ADASAutonomous Vehicle

Simulated world for ADAS/AD development, testing and validation

The automotive sector is gearing up for a revolution. Just like the last century saw transition from bullock carts to automobiles, this century is about to witness a transition of a much greater level – the rise of autonomous vehicles. Path-breaking technologies and algorithms have been introduced to tackle this challenge and move towards complete autonomy (Figure 1).

Safety is paramount when developing any vehicle, whether driven by a person or a computer. During the development of autonomous vehicles, the self-driving technologies must be evaluated iteratively in a variety of driving conditions to ensure they are safer than human-driven cars. For deep learning, there is a dire need for enormous amount of data. However, it is estimated that billions of miles must be driven before we can realize the dream of autonomous vehicles. But it is practically impossible to gather these billions of miles in such a short time frame given we are anticipating the revolution in the coming few years. What the world needs is intelligent system that delivers billions of miles with unparalleled cost & time efficiency.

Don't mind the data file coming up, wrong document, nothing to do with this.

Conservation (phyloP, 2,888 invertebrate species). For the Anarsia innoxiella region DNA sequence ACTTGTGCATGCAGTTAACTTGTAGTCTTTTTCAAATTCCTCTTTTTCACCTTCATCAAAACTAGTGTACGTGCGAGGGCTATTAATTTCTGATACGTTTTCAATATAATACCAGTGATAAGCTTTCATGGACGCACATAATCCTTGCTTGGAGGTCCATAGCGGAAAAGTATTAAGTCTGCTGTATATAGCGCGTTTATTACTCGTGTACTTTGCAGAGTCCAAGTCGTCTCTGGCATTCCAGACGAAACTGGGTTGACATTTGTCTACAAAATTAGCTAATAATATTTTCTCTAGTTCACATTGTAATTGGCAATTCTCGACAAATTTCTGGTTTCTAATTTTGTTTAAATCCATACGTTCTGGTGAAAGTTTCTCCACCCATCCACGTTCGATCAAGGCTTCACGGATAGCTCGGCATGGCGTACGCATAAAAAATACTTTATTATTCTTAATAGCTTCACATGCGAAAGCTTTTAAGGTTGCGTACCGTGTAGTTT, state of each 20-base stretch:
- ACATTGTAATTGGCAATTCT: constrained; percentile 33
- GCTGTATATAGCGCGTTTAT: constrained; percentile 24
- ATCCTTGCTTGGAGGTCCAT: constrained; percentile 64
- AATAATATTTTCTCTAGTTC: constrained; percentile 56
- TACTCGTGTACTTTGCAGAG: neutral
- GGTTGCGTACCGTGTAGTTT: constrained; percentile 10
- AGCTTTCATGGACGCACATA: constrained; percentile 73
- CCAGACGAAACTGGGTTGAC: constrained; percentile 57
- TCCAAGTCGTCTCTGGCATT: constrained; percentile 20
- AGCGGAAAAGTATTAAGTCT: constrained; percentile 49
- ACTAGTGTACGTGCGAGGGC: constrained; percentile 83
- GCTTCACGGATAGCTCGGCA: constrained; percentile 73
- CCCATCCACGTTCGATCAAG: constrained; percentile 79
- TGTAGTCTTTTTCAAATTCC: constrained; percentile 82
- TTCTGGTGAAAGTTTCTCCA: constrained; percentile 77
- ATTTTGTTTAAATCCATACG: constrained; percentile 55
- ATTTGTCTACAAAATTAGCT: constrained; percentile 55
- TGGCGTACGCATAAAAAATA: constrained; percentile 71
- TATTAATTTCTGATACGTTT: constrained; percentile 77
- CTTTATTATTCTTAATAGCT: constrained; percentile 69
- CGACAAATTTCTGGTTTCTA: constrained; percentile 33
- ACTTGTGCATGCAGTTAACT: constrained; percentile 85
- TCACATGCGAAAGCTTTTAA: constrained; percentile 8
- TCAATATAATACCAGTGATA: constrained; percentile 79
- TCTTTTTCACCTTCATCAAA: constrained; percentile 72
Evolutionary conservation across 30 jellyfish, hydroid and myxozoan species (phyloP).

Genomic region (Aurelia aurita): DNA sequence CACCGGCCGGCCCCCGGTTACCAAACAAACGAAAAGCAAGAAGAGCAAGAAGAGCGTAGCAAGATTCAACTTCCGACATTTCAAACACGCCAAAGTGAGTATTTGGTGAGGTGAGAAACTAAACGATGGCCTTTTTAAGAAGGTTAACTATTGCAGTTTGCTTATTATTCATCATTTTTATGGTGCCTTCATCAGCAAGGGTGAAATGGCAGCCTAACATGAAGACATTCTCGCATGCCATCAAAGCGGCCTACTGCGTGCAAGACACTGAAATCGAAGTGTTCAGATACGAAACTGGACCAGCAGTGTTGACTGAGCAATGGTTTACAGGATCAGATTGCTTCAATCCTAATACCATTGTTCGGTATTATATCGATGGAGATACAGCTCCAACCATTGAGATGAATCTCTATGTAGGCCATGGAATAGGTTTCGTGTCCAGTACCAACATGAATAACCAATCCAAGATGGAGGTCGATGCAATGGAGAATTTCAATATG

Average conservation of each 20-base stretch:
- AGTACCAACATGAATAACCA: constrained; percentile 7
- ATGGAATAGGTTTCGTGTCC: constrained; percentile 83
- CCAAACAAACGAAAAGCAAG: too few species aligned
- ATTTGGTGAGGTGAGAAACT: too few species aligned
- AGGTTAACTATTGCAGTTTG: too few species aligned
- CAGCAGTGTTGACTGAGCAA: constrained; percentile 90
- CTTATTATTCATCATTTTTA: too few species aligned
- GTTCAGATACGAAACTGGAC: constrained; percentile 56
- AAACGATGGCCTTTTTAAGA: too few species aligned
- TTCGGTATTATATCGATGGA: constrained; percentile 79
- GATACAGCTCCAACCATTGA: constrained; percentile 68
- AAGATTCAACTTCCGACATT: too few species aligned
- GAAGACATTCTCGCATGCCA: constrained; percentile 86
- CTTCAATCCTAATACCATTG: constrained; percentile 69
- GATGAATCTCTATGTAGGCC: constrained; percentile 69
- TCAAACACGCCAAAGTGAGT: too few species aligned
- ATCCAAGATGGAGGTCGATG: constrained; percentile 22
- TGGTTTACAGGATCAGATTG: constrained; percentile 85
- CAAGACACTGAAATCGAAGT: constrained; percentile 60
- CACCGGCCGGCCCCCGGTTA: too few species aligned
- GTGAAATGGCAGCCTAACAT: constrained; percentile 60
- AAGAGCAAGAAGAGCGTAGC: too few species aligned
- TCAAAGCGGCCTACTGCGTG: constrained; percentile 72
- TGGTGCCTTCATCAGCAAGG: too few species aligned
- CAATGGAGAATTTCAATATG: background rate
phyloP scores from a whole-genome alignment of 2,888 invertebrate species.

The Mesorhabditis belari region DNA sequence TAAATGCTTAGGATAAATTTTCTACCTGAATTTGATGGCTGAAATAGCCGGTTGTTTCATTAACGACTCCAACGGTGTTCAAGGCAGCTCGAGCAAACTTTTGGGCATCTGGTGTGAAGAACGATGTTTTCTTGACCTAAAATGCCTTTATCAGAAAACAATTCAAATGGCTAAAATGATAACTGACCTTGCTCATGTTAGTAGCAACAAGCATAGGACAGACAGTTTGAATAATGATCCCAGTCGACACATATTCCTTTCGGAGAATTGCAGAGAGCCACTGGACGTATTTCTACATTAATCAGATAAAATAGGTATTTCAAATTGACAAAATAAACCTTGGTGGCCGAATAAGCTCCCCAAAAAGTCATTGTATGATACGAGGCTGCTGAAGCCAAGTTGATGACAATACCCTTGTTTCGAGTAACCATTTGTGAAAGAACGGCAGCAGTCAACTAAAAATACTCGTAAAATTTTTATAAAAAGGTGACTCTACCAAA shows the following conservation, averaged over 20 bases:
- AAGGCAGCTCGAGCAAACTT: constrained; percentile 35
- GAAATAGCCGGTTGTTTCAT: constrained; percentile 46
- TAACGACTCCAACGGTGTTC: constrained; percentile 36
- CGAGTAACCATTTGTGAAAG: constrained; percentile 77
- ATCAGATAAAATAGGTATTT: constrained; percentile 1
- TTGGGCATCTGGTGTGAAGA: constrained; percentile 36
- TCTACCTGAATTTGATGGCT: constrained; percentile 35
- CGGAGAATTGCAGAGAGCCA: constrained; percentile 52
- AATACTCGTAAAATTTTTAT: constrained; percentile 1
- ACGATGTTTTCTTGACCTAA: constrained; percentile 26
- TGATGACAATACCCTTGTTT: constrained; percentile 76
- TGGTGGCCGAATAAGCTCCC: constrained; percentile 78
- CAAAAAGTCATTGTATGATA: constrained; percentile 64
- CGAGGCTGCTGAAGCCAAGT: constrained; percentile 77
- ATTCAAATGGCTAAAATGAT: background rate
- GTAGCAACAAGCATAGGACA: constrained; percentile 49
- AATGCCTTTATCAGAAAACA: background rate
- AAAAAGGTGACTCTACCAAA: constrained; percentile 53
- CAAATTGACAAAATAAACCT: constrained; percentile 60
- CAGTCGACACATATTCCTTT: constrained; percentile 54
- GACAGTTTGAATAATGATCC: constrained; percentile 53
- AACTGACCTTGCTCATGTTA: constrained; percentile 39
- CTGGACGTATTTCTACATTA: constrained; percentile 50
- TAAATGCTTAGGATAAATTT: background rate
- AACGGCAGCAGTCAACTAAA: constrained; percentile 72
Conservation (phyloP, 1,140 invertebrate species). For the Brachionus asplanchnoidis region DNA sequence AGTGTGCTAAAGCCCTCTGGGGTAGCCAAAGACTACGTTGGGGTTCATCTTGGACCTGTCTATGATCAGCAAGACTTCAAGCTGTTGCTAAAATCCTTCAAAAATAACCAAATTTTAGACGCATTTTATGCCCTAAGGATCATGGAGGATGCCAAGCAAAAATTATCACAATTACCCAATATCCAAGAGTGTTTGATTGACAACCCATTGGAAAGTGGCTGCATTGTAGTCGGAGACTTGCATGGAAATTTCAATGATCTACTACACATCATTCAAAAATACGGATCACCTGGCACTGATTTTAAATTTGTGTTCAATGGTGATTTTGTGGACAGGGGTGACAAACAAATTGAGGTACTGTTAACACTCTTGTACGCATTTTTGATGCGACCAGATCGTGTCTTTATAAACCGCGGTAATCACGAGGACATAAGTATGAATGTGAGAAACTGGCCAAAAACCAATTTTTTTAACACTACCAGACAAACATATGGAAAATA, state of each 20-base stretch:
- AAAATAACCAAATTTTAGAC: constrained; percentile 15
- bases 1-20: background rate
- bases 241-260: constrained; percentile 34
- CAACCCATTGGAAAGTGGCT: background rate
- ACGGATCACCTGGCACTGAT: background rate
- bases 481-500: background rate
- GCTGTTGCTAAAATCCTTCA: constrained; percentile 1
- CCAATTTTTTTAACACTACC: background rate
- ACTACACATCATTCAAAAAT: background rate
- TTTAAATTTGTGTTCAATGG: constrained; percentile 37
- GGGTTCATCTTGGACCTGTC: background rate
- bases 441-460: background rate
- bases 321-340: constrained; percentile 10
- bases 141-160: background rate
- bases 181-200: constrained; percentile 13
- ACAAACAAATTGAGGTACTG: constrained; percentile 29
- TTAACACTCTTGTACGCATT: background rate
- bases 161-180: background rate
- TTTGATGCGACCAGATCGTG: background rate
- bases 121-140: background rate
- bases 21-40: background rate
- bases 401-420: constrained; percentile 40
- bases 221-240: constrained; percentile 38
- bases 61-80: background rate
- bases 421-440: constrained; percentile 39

Figure 1 Dimensions of ADAS/AD Development

Hence, simulated synthetic datasets are an ideal solution, enabling continuous, fast and unlimited data collection in the digital environment with relatively low operational costs. Self-driving simulations have advantages in mileage data collection efficiency, road condition dataset diversity, and sensor data accuracy. The flexibility and versatility of simulation make it especially valuable.